Fix a not clean, unmountable disk on FreeBSD

“fsck is our good friends” – By an accident poweroff, the mounted hard disk was not unmounted yet, and the power supply just been cut off … from the next boot, FreeBSD booted into single user mode because the system couldn’t mount my harddisk properly, let’s talk about how to fix it.

In single user mode, I just comment the line to mount the partition on my hard disk in /etc/fstab and then reboot, let my system boot normally first (the system was installed on another disk, if you have only one disk, it’s another situation), and try to mount the partition manually :

$ sudo mount /dev/ada1p1  /mnt/hdd

mount: /dev/ada1p1: R/W mount of /mnt/hdd denied. Filesystem is not clean – run fsck.: Operation not permitted

Still not work, so I use fsck_ufs to check the partition (it’s a UFS filesystem), and see if we can repair it:

$ sudo fsck_ufs /dev/adap1

** /dev/ada1p1
** Last mounted on /mnt/hdd
** Phase 1 – Check Blocks and Sizes
** Phase 2 – Check Pathnames
** Phase 3 – Check Connectivity
** Phase 4 – Check Reference Counts
** Phase 5 – Check Cyl groups
2005994 files, 8009350 used, 143322246 free (29606 frags, 17911580 blocks, 0.0% fragmentation)


Looks great, it took me about only 3 minutes and didn’t report any bad news, for different situation, you may got different result, like additional message: ** Phase 1b – Rescan for more Dups, it depends.

Now we can try to mount it again:

$ sudo mount /dev/ada1p1  /mnt/hdd

No error message, awesome, let’s make sure it’s mounted:

$ df | grep ada1p1
/dev/ada1p1    ufs    577G    33G    498G    6%    /mnt/hdd

The end.

Convert ext3 to ext4 filesystem on Debian Wheezy

老調重彈了,最近又再做這件事是因為Proxmox VE預設是用ext3當作檔案系統,某一台機器因為有點問題,灌Proxmox的時候一開始沒打算要當正式系統,也就沒特別改設定,但灌好後因為懶了 … 就直接上線了 … 偶然發現這個問題,順便重新作一下筆記怎麼樣轉到ext4,轉到ext4的好處以及效能差異就不用多說了,幾乎是完剩ext2、ext3,好檔案系統,不轉嗎?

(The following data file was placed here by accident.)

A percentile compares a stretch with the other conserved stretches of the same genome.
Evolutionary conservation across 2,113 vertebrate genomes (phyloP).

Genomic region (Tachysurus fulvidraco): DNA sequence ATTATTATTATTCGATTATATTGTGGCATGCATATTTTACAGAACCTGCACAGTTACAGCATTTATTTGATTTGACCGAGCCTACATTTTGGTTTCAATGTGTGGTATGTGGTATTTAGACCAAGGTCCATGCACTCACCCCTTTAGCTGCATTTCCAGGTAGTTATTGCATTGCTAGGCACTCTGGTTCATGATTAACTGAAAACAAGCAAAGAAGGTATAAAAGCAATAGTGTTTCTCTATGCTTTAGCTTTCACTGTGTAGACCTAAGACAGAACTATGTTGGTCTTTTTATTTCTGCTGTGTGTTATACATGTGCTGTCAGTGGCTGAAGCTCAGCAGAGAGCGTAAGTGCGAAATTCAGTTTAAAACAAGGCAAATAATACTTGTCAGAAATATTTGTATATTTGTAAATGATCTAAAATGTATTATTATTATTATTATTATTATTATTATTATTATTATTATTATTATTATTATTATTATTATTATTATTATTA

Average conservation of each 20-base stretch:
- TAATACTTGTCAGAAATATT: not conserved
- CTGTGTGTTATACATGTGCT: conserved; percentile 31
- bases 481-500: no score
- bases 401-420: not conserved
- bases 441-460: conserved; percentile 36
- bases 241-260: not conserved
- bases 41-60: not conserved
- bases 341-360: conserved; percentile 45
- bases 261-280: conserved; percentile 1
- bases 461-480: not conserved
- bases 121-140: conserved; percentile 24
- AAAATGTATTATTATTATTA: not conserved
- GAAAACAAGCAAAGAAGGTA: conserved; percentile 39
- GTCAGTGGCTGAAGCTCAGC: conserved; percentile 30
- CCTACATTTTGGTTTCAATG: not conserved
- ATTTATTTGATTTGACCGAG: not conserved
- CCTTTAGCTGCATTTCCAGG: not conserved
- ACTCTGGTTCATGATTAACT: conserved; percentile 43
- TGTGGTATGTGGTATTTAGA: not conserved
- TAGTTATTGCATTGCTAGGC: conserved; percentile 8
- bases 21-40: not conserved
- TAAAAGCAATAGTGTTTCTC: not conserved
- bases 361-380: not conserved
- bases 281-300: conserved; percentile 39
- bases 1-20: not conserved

1. 把要做轉換的分區umount(如果是root filesystem就進single user mode或用其他系統開機吧),DEV自行替換成對應代號
    # umount /dev/DEV

  2. 先做一次fsck
    # e2fsck -fyv /dev/DEV

  3. 沒問題的話就可以把ext4的功能打開了,這邊要注意 … 這是不可逆的操作,並且要和下個動作連貫完成
    # tune2fs -O extents,uninit_bg,dir_index /dev/DEV

  4. 調整完後要修一下(這邊會看到找到錯誤是正常現象)
    # e2fsck -fyvDC0 /dev/DEV

  5. 調整fstab的掛載格式
    -> 自己去fstab理面把該分區的ext3改成ext4吧!

  6. 重組
    # e4defrag -c -v /dev/DEV
    -> ext4開始使用extents來取代傳統的block mapping,在對大檔案操作時能有顯著的效能提升,而這部份是在剛剛的轉換沒有做的(tuen2fs只有把feature打開而以),轉換完成後新增的檔案自然是都會使用到這樣的功能,但原先已經存在於filesystem上的檔案必須要到下次被寫入時才會以新的方式寫入,但系統上有不少檔案是久久才會寫一次但可能經常要被讀取的,在被重新寫入以前便無法享受到這樣的效能改善,所以這邊透過e4defrag來幫我們做這件事!

過程中如果有出現錯誤的話就先解掉再往下一步走,像fsck這種工作做完一次還可以做第二次確保都沒問題了再往下走,過程並不複雜,剛好也可以順便檢查檔案系統有沒有問題,比較麻煩的大概就是root filesystem因為要unmount所以系統必須停機,但換來的效能是值得的!


Error: Read-only file system on Linux

Today I found that there is a strange situation, in certain mount point on my web server (Debian GNU/Linux 7.8), every process with write behavior will get messages like this (That’s the result from command touch test):

touch: cannot touch `test’: Read-only file system

I don’t think I mount it as read-only, so I check it with(the mount point is /srv):

$ mount | grep srv

And I got:

/dev/sdb1 on /srv type ext4 (ro,relatime,data=ordered)

Very strange … there was something wrong, could I remount it with r/w? I tried:

$ sudo mount -o remount,rw,relatime,data=ordered /srv

Hmmmm …

mount: cannot remount block device /dev/sdb1 read-write, is write-protected

Okay, seems I need to check the filesystem …

$ sudo umount /srv
$ sudo fsck.ext4 /dev/sdb1

The process didn’t take a very long time, just within few mins, and that’s the result:

e2fsck 1.42.5 (29-Jul-2012)
/dev/sdb1: recovering journal
/dev/sdb1 contains a file system with errors, check forced.
Pass 1: Checking inodes, blocks, and sizes
Pass 2: Checking directory structure
Pass 3: Checking directory connectivity
Pass 4: Checking reference counts
Pass 5: Checking group summary information
/dev/sdb1: 796453/122077184 files (3.8% non-contiguous), 321192367/488281498 blocks

Let’s mount it again:

$ sudo mount -o rw,relatime,data=ordered /srv 

Oh, I didn’t get any error message this time, let’s check it again:

$ mount | grep srv

And … it’s good again

/dev/sdb1 on /srv type ext4 (rw,relatime,data=ordered)

Okay, nice … it’s very easy this time, I’ve got some disks with damaged partition before, event I can’t not recognize its partition type, though I fixed it, but I didn’t record the process that time, haha.